You end up having a lot of very long, boring-looking conditionals in your code:
if flag == 1: while have != needed: if type == 7:
These can be transformed into their much more lovable
<3 conditionals counterparts:
if abs(flag - 1) + 2 <3: while 3 - abs(have - needed) <3: if 2 + abs(type - 7) <3:
Your task is to take a conditional and make it in terms of
<3. The only spacing that matters is that there is none between
Conditionals will be two expressions seperated by either
Expressions will only contain addition, subtraction, unary negation (
-something), where there is one
- before each variables or numbers (except the first which has nothing or
- before it).
Numbers will be
[0-9]+, and variables will be
[a-z]+. If the answer needs to use
|x| (The absolute value of
x), use the
abs() function. You may assume that all variables are integers, and all number constants in the input are < 1000.
The output does not need to be in it's simplest form. It does need to be a conditional like above, meaning that it is two expressions only, seperated by one conditional sign, but it can also use the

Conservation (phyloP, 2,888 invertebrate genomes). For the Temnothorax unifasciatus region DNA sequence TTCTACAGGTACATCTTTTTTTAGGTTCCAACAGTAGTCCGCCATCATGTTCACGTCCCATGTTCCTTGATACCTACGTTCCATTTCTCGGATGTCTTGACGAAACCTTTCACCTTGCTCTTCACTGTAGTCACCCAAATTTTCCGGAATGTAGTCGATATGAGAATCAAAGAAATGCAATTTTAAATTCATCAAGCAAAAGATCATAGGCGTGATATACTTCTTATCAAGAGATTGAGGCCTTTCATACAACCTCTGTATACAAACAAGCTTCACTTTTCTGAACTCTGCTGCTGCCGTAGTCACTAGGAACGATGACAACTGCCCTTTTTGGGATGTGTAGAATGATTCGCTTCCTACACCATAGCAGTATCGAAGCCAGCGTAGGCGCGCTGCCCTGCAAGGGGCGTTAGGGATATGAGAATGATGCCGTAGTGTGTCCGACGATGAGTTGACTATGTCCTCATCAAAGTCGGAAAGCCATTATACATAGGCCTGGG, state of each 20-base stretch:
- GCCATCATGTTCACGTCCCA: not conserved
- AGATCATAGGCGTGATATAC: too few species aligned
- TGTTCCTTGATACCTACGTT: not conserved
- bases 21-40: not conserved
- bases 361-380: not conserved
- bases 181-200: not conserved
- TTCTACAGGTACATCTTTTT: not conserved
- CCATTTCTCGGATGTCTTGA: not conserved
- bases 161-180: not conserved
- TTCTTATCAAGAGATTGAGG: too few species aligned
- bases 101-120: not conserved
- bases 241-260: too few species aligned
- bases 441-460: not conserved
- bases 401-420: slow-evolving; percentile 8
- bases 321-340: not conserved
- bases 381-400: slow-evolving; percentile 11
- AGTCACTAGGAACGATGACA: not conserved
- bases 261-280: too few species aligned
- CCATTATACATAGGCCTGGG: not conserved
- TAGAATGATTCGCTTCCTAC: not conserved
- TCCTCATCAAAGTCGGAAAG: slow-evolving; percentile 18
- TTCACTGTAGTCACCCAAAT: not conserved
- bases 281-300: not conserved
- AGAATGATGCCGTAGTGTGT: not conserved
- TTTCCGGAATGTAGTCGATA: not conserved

abs function, enclosing a valid expression, and then it acts like a variable, in terms of validity.
If the input does not have an output for any value of a variable, output a condition that is always false, but still in terms of
Part of the challenge is figuring out how to do it, but here are the steps for the
have != needed above:
have != needed have - needed != 0 abs(have - needed) > 0 -abs(have - needed) < 0 3 - abs(have - needed) <3
This is code-golf, so the shortest valid code, in bytes, wins.
(Note, these outputs aren't the only outputs, but I tried to simplify them.)
flag == 1 abs(flag - 1) + 2 <3 have != needed 3 - abs(have - needed) <3 type == 7 2 + abs(type - 7) <3 x > y 3 - x + y <3 x + 5 < -y x + 8 + y <3 x + 6 <= y x + 8 - y <3 -x >= y + 3 x + y + 5 <3 x < x 3 <3 # Unsimplified; both would be valid outputs. x - x + 3 <3